• Valnar, how is your setup working out?  I'm looking to build an almost identical setup (1U rack system with ESXi for pfSense + Untangle).

  • It's working great.  I have no problems.

    However, the total amount of bandwidth that goes through it is less than 8Mb (my broadband cap) and total number of simultaneous users tops out at 5.  Although I do use bittorrent on one PC and it doesn't hiccup at all.

  • Thanks!  I'm currently running pfSense + Untangle as Hyper-V virtual using legacy network drivers at around 20 Mbs so I'm not worried about the speed.  It has been stable but I wanted to setup a dedicated 1U box for pfSense since I wanted to start doing some development for it.

  • Sorry one additional question.  How is the processor load?  I currently have a dual Xeon Quad Cores in my server and have 4 cores assigned to pfSense and have never had the utilization spike running running HAProxy, tinyDNS, Snort, squid, squidGuard, spamd and a couple other packages.

    Thanks again.

  • My processor is a low voltage 1.8Ghz L7700 laptop CPU but it performs fine for my needs.  On full throttle for my connection, which is downloading an Ubuntu ISO, copying a file from work over an IPSEC VPN (conected to the pfSense virtual) and bittorrent running on another internal box, my ESXi CPU is around 55%.  Normally it is more Untangle than pfSense, but in this instance it's about 50/50 due to the IPSEC crunching on pfSense.  pfSense otherwise runs very low.  The CPU hits 100% of course while things are booting up.

    To compare your Xeon vs my L7700, you can extrapolate the difference by searching the CPU score here:

    Now mind you, I do NOT run the spam or antivirus modules in UT, but I do run web filtering, spyware, attack blocker, etc.  I have no idea how the av/spam modules would hit my CPU since I've never loaded them.

    With general web usage, ESXi CPU is usually less than 10% total.  I also set the affinity so each virtual gets its own core.  No concrete reason – just somebody on the UT forum scared me into thinking I shouldn't time slice UT.

    I use the E1000 NIC for pfSense and VMXNET3 for UT.  See the UT forums for details.  I believe somebody prebuilt a VMtools ready UT appliance on v7.1.1.

  • Thanks valnar, I appreciate taking the extra info and taking the time to respond.

    I have a spare Intel Core 2 Quad Q8400S laying around.  I think I'll try to find a mini-ITX board for it rather than the mobile CPU route.

    Thanks again.

  • @mikinho:

    Thanks valnar, I appreciate taking the extra info and taking the time to respond.

    I have a spare Intel Core 2 Quad Q8400S laying around.  I think I'll try to find a mini-ITX board for it rather than the mobile CPU route.

    Thanks again.

    Because of the cooling needed, you might have to spring for a 2U server box.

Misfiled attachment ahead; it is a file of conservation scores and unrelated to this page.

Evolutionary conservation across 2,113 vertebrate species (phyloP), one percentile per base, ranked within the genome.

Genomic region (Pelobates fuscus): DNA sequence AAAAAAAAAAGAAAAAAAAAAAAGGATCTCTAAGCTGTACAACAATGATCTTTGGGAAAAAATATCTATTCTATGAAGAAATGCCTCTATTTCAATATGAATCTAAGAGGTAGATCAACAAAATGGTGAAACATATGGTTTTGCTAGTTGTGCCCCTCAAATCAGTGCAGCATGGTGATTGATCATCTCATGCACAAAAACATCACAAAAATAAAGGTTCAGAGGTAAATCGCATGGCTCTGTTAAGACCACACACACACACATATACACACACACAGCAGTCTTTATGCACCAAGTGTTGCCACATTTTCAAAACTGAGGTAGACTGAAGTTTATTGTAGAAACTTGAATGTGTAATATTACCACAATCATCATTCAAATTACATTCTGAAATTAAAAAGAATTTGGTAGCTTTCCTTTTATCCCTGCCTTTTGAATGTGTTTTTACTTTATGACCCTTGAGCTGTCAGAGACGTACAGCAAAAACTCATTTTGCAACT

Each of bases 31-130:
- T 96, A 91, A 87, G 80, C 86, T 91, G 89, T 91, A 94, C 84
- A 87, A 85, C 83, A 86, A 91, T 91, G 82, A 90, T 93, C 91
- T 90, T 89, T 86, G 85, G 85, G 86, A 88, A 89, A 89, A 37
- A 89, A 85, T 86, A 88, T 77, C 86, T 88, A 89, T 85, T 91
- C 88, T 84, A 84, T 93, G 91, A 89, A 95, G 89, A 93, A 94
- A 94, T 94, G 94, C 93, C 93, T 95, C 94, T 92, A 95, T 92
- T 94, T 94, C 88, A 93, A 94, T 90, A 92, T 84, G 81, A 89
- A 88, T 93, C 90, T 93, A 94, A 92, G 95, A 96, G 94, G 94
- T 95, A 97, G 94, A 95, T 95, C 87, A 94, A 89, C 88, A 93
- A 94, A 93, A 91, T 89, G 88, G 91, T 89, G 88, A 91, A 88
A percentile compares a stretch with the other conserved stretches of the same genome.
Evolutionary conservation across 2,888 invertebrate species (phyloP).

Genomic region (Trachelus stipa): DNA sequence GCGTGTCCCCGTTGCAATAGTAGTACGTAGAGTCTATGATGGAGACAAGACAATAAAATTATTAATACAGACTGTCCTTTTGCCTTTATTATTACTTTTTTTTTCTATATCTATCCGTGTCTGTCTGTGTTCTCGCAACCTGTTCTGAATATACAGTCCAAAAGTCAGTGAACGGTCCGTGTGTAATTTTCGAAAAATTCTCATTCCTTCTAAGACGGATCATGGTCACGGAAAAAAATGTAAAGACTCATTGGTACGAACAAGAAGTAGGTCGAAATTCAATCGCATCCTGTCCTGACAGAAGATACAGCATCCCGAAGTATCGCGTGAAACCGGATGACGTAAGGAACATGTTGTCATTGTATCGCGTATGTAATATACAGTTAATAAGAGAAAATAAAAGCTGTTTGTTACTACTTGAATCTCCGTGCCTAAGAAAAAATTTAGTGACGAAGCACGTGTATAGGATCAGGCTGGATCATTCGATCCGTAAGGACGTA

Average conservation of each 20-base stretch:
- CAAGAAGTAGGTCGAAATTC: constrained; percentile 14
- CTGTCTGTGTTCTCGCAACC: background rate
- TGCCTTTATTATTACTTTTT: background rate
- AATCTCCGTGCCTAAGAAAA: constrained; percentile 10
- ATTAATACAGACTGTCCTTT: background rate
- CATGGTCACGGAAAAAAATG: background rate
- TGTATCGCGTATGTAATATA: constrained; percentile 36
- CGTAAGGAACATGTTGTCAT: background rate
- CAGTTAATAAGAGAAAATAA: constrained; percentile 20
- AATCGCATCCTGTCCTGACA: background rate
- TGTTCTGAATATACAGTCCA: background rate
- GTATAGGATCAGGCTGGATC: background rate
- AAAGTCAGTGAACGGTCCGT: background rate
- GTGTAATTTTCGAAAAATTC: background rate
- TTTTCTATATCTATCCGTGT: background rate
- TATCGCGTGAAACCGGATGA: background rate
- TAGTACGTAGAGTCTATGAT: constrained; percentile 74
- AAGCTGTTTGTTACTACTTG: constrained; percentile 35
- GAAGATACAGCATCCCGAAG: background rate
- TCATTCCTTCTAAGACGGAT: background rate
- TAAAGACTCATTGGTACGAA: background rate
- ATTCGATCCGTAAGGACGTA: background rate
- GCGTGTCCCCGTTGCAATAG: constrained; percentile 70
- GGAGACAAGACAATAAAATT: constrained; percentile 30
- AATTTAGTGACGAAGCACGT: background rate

• Not too worried about it anymore, a client just today offered to give me a SuperChassis 808LT-780B.  I've used them before w/ Xeons and haven't had any cooling problems.

    Overkill for a home setup but for free I'll take it!

  • Please see my thread here.

    I no longer run Untangle in a VM.  It was not such a good idea in practice.

  • I'm not registered to post over on Untangle, it was interesting to read your VM experience.
    In my evaluating UT, it was a very very slow program, even with dedicated hardware. I even tried a bunch of systems I had onhand, even a decent Core 2 duo system that were painfully slow with UT, when configuring the UI. I never did get it installed in a user environment.

    I've run lots of varied things in Virtual Machines, normally on Microsoft Hyper V as thats what I'm familiar with. I've NOT found that anything virtualized is that much affected by moving from real iron to virtual. On a 4 processor machine, one or 2 processors and sufficient memory to handle the app is plenty. But then again, I'm running a good Xeon HP servers with multiple Raid drives. Were you actually seeing the processor pegged in your VM? Or could it have been IDE disk overload?
    Do you know what might have been the bottleneck?

  • It wasn't the CPU, memory or disk.  All was fine according to VMware.  Part of the problem may have been Untangle itself, but since it works fine now my guess was VMware is the culprit.  I classify a UTM like Untangle as a "real time" application.  And as such, it's susceptible to even microsopic jitter which is something that shows up easily in a G.711 VoIP testing app.  You wouldn't want to run an Audio recording studio application in a virtual for the same reason.  I think because VMware does CPU time slicing, even with only one VM (since ESXi needs some time too), that is enough to cause the jitter.  The extra latency happened when I ran pfSense at the same time.  That mostly went away when I moved down to just Untangle.

    In any case, when all my Internet packets need to process through four NIC's and two firewalls, every millisecond counts, especially with Voice.

  • understood.